In October of 1929, a New York Times headline announced: “Odd-Type Buildings to Overlook Church.” Those odd-type buildings would’ve been New York’s first glass skyscrapers, designed by Frank Lloyd Wright to surround St. Mark’s Church-in-the-Bouwerie. Starting Monday, a meticulously restored model of his East Village towers will be exhibited for the first time in over 50 years, as part of a new retrospective at MoMA.
Cube, meet spikes.
The Alamo returned in November and now another piece of monumental art is being installed outside of Cooper Union’s Foundation Building. The sculpture, a nine-foot-by-nine-foot cube with spikes mounted on top, is by John Hejduk, an artist, architect and former Dean Emeritus of Cooper Union.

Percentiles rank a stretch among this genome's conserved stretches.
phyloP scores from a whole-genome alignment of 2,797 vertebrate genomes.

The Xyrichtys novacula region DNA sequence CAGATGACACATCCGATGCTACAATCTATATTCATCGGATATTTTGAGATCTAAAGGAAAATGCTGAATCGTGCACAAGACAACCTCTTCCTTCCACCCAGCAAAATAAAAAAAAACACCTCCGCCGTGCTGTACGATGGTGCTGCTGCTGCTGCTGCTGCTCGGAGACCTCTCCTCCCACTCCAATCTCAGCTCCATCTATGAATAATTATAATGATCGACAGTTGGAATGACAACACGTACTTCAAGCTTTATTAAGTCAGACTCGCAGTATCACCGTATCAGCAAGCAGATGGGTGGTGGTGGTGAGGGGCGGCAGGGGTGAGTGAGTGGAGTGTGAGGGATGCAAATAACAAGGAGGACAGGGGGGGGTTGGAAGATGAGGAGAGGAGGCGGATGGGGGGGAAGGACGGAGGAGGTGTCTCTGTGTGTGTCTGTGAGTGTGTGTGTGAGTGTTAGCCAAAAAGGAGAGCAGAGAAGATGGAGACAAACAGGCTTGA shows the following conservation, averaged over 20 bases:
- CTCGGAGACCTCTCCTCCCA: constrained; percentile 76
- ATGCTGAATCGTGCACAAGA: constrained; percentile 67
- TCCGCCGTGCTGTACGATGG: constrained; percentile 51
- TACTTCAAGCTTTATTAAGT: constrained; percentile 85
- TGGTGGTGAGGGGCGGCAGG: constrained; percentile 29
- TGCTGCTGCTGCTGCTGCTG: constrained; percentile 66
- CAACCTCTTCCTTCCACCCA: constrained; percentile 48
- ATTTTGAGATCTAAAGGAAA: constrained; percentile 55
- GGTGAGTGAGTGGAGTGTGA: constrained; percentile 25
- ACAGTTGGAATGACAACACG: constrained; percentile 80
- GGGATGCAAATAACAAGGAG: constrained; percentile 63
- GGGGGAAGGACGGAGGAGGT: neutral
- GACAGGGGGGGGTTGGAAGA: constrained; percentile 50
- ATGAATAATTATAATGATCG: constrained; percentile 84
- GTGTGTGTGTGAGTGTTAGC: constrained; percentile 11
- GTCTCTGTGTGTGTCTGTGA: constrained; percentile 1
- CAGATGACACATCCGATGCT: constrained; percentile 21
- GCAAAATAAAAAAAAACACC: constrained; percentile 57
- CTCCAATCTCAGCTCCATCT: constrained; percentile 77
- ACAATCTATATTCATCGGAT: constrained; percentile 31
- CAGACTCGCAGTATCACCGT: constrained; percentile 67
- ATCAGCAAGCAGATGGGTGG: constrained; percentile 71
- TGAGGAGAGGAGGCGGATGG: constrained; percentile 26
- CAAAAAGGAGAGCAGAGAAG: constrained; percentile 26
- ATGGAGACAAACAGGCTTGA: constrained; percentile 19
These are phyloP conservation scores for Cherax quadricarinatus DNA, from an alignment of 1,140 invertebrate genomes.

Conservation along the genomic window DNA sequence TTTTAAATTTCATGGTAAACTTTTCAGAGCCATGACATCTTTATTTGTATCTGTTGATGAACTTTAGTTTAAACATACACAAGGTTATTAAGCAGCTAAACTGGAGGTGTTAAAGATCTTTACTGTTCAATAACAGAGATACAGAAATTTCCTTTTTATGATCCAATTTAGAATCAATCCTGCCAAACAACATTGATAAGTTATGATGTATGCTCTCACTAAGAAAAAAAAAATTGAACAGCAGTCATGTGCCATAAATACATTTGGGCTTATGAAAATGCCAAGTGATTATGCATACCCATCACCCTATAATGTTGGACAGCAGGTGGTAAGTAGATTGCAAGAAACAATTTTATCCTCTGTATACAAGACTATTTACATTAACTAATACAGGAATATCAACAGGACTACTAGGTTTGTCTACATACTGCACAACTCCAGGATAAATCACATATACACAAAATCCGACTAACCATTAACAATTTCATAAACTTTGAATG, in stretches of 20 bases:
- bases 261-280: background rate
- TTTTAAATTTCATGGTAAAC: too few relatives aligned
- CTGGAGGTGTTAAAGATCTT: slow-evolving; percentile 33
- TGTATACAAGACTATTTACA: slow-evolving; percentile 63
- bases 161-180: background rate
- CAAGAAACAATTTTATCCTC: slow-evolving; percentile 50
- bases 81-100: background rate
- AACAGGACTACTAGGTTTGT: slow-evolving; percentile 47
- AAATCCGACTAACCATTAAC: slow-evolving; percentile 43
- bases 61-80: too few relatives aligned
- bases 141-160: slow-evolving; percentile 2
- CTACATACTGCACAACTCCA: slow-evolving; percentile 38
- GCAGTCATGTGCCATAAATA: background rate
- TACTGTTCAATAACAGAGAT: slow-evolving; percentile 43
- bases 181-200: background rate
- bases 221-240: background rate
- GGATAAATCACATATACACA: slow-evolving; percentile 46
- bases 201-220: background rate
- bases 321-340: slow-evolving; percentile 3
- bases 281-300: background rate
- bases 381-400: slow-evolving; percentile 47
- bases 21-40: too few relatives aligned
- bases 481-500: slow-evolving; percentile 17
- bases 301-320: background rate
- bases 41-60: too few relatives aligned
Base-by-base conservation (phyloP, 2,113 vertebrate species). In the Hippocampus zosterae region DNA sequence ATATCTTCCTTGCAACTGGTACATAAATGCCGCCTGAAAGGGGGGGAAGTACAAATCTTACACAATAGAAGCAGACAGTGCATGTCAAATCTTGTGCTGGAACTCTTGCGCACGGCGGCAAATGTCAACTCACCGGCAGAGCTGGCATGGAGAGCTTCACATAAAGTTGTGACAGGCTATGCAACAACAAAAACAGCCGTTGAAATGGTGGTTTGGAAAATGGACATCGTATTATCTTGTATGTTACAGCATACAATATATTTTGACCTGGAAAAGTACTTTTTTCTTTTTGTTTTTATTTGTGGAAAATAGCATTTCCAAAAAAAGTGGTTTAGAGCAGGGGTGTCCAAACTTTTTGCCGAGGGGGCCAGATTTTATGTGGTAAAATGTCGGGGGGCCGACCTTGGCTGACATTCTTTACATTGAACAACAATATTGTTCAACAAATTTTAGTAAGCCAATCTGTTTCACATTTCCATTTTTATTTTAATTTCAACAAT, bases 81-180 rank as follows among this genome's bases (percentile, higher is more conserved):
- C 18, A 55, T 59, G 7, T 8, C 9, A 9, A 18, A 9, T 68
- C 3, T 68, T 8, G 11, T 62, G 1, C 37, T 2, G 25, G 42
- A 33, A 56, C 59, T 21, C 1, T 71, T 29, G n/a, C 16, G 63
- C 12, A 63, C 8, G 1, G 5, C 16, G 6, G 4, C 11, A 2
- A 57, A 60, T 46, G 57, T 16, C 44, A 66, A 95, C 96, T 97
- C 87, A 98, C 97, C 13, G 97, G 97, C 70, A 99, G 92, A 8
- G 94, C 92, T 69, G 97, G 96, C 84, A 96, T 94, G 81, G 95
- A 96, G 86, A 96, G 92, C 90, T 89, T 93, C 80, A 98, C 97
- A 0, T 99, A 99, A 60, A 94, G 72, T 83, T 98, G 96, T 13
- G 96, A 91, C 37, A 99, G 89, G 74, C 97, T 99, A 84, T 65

The Idealist: Aaron Swartz and the Rise of Free Culture on the Internet
Tuesday, January 12 at 7:00 p.m. at The Strand, 828 Broadway
When 26-year-old computer prodigy Aaron Swartz committed suicide in 2013, the tech community was shocked. A founding developer of Reddit and the Creative Commons, Swartz was an important figure for those who supported open information online over an increasingly atomized and commercial internet model. In the aftermath of his death, Slate’s Justin Peters traces the history of the Internet free culture movement and examines Swartz’s legacy as a “data moralist.”
The last thing you’d expect from affordable housing is energy efficiency and forward-thinking design, but two new buildings in Brooklyn are aiming to reduce the cost (monetary and environmental) of things like heat and gas.
Knickerbocker Commons, in Bushwick, and a yet-to-be-named building on the Ridgewood border will employ an eco-friendly design that has become increasingly common in Europe but is relatively untried here.
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